Rare Collier flintlock revolver, circa 1820.
Estimated Value: $30,000 - $45,000
WOW THAT IS COOL!!!! WHAT AN AWESOME PIECE!!!!
What do you mean by “who can handle this for me?” Do you mean you wish to sell it? Unfortunately my expertise is antique firearms. This goes beyond antique firearms as it can be an item for vintage a rare clock/watch collectos and is probably not something most firearms enthusiasts would be interested in.
This is cool because it has Hamilton Watch Company, which makes very fine timepieces, but was probably contracted from Europe. Who knows how much it is worth? My first step would be to consult some professional appraisers, especially someone with an expertise in timepieces. Heck get second opinions as well.
If its not worth so much, a local auction should do. Perhaps even a local dealer in antiques or timepieces. If it is a lot of money I would search for high end or fine auctions to sell it. I have no idea what it could be worth and can’t give much more advice than that, sorry :(
Frederick V, Elector Palatine, aka the Winter King (16 August 1596 – 29 November 1632). Portrait by Gerrit von Honthorst, 1634.
The armor of a senior officer cuirassier, a member of the the French heavy cavalry, 1812 as displayed in the Musée de l’Armée, France.
Photo taken from Art and Empire on Facebook
Incredible flintlock rifle crafted by Mollier of Paris, 1750. Includes a hickory stock as well as gold and silver inlays and decorations.
Currently on display at the Metropolitan Museum of Art.
Peter the Great’s War on the Beard, Russia 1705.
One of the most celebrated Czar’s in Russian history, Peter the Great is credited with expanding and modernizing the Russian Empire. By the late 17th and early 18th century Russia had changed little since the Middle Ages. As Czar Peter the Great sought to reform the government, modernize the military, and enact social changes that would make the empire a more enlightened nation.
Part of his reforms included fashion as well. Schooled in Europe during the height of the Enlightenment, Peter the Great wanted his empire to looked modernized, meaning the adoption of Western European clothing and style. Peter himself adopted European style clothing and sported a European style mustache. However, Russia was not so inclined to follow in his footsteps. Peter the Great would have to drag Russia into the modern world kicking and screaming.
The strongest opponents to Peter’s reforms were the Boyars, the Russian nobles who had exerted hereditary power over the country for centuries. The Boyars traditionally wore very long and thick beards as well as a heavy rob. Peter hated their beards, to him the Boyar’s beards represented the old order Russia, a Russia that had to go.
In 1705 Peter the Great issued a proclamation stating that anyone who was caught wearing a beard would be subject to a 30 ruble fine. In order to keep a beard, a person had to pay a 100 ruble tax and carry a token which said, “The beard tax has been taken, the beard is a superfluous burden.” Peter even went as far as creating special beard patrols who would go door to door, collecting taxes from bearded men and forcibly shaving the beards of those who refused.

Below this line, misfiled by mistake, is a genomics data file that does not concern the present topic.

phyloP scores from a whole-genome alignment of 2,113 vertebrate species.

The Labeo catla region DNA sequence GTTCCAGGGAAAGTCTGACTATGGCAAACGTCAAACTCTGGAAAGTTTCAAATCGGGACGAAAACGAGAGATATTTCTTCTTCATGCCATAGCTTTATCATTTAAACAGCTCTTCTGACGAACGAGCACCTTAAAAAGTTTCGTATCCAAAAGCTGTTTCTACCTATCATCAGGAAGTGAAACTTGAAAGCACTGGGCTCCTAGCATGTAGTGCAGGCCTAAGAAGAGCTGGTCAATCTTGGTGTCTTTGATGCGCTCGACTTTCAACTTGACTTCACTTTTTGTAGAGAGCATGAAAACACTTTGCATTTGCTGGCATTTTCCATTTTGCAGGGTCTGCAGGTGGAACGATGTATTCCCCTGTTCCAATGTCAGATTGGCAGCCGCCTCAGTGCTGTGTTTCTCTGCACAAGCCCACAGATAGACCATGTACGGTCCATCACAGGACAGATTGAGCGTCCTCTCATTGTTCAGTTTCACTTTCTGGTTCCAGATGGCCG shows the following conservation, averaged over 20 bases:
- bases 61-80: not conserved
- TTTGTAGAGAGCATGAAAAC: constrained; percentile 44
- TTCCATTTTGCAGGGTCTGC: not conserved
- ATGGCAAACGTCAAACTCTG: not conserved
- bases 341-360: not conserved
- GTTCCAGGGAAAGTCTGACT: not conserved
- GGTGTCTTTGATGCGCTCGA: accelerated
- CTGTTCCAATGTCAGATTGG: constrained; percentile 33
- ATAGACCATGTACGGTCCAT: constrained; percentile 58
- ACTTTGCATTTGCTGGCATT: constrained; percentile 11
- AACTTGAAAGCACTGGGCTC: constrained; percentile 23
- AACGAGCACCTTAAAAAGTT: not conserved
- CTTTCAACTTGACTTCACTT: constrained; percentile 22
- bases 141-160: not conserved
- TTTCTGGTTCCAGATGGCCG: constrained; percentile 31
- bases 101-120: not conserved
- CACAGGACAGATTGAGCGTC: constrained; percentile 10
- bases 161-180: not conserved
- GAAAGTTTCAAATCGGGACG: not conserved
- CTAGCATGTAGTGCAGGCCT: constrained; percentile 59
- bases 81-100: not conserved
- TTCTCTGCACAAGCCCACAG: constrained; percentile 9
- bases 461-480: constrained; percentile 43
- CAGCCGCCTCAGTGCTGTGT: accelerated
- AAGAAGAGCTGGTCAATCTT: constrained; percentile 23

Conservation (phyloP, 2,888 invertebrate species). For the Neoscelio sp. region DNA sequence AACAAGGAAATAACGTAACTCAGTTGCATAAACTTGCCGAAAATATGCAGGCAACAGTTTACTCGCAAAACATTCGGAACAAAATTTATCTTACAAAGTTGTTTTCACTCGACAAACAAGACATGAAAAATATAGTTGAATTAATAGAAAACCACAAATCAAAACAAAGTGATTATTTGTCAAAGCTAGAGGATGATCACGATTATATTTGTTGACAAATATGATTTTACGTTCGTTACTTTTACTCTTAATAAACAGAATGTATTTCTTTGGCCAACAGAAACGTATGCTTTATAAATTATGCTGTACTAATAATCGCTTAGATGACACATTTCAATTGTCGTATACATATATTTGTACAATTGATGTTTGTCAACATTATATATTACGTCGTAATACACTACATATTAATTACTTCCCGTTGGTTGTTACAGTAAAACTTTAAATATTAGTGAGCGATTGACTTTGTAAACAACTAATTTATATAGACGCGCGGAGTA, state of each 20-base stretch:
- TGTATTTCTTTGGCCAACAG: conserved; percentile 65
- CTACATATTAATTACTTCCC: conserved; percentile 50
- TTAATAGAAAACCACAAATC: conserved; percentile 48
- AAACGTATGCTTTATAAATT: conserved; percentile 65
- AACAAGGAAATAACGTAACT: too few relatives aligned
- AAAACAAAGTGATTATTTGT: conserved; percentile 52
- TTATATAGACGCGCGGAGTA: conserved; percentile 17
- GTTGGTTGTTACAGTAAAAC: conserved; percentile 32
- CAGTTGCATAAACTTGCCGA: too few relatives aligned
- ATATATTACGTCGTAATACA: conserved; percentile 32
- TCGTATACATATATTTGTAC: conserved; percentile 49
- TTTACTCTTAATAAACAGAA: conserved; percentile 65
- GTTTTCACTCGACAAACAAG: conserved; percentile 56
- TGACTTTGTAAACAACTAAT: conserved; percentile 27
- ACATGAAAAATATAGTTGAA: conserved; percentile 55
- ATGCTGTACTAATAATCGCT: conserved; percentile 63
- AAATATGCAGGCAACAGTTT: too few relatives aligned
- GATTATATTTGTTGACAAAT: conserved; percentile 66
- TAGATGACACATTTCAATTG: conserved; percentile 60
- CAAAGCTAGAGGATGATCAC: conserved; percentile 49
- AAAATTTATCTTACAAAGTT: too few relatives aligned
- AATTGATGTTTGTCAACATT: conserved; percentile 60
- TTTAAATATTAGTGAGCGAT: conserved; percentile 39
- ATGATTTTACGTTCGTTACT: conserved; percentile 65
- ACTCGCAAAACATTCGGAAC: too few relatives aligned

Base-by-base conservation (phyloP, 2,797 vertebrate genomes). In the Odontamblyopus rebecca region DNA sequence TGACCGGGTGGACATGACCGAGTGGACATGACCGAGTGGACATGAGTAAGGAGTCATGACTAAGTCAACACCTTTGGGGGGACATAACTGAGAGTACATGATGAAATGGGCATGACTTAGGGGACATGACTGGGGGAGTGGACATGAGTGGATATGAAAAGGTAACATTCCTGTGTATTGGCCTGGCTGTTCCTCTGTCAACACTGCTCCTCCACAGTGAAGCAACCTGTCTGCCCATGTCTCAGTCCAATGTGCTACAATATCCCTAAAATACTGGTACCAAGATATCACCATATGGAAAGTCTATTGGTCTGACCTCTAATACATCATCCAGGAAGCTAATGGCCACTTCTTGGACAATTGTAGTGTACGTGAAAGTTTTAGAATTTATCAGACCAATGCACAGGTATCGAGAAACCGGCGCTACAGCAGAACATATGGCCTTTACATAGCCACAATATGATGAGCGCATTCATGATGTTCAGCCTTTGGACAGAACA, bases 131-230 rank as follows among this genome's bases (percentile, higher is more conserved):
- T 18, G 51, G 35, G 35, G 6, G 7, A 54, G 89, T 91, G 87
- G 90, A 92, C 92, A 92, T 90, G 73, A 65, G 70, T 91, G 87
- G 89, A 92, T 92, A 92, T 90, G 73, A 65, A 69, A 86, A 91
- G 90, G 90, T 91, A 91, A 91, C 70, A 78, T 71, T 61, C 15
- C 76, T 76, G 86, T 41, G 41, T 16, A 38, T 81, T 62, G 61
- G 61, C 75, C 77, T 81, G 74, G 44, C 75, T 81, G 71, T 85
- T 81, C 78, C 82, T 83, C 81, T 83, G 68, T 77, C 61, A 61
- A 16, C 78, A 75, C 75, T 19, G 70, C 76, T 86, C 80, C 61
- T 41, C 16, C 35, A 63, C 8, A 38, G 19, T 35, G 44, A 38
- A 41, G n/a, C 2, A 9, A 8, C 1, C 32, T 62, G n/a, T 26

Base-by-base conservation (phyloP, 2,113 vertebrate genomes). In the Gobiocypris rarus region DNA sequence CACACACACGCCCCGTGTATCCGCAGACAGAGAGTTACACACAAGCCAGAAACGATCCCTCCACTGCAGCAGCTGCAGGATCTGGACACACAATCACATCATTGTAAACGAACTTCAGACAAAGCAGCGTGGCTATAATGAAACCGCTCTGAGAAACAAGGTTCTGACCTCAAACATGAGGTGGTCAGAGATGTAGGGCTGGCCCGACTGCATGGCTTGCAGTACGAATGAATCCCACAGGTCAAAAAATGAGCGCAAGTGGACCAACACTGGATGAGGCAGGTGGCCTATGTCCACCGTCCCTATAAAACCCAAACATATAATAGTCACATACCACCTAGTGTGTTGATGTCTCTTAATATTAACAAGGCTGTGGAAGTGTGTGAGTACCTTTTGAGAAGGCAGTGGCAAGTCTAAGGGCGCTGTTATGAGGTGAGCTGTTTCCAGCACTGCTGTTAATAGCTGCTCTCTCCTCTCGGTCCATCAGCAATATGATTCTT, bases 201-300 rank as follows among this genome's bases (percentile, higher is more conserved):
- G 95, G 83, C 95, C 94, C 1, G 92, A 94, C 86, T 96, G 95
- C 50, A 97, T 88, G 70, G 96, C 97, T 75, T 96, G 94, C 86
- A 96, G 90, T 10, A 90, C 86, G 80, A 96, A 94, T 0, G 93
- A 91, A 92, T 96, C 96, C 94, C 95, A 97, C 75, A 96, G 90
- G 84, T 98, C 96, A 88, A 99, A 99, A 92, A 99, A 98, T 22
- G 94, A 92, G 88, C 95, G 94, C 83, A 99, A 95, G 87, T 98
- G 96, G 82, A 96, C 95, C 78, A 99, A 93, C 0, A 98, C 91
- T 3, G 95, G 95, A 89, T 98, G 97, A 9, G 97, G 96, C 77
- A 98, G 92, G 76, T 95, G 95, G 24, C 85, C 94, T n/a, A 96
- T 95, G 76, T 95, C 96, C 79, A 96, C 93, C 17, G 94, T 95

The Boyars were enraged by this policy and many refused to obey the law. So what did Peter the Great do to the Boyars who disobeyed his proclamation? Prison? Torture? Execution? Peter had the bearded Boyars rounded up and brought before him. One by one Peter personally cut off their beards with a large pair of sheers.
In the end Peter the Great’s war on the beard was unsuccessful in the long run. However he is credited with modernizing Russia while building it into a powerful empire and founding the great city of St. Petersburg.
An incredible cased, engraved, and silver decorated Confederate Baby LeMat percussion revolver. Extremely rare.
Sold at auction: $110,000 +$23,110 buyers premium
A Bad Day for a Gunfighter,
During the days of the Old West, John Wesley Hardin was considered the meanest, most ruthless, and most dangerous outlaw of his time. Responsible for the deaths of 27 men (although he boasted over 40), Hardin was a skilled and deadly gunfighter, so deadly that he was even able to outdraw the legendary Wild Bill Hickok on one occasion. However, Hardin’s downfall was very uncharacteristic for the deadliest gunfighter of the Old West. Sometimes even the best can have a bad day.
On August 24th, 1877 Texas Rangers caught up with Hardin at a train-station in Pensacola, Florida. A team of Rangers and local police boarded the train and cautiously approached Hardin’s seat. It took little time for Hardin to realize that the law was on to him. As the Rangers and cops approached, Hardin immediately leaped from his seat and attempted to draw his pistol, reportedly a Smith and Wesson Schofield revolver. A fast draw, even from the waistband of his pants, Hardin could have easily gunned down many lawmen and perhaps even make an escape. But something unexpected happened, as he drew his revolver the hammer became entangled on his suspenders. With the revolver helplessly tangled on his clothing Hardin was left desperately stood in the aisle of the train futilely tugging at his pistol. Before he could yank it loose a Texas Ranger calmly approached Hardin and whacked him across the head with the butt of his pistol, causing Harden to black out.
Hardin would be extradited to Texas, where he was sentenced to 25 years at Huntsville Prison for the murder of Deputy Charles Webb.
Bone inlaid wheel-lock pistol with Nuremberg markings, made between 1575 and 1590. Currently on display at the Walters Art Museum in Baltimore, Maryland.
A collection of shaft-hole axeheads excavated from Iran, Luristan.
The axehead in photo 1 dates to circa 1350-1000 B.C., photo 2 circa 1350-1000 B.C., photo 3 circa 1350-1000 B.C., and photo 4 circa 2600-2350 B.C.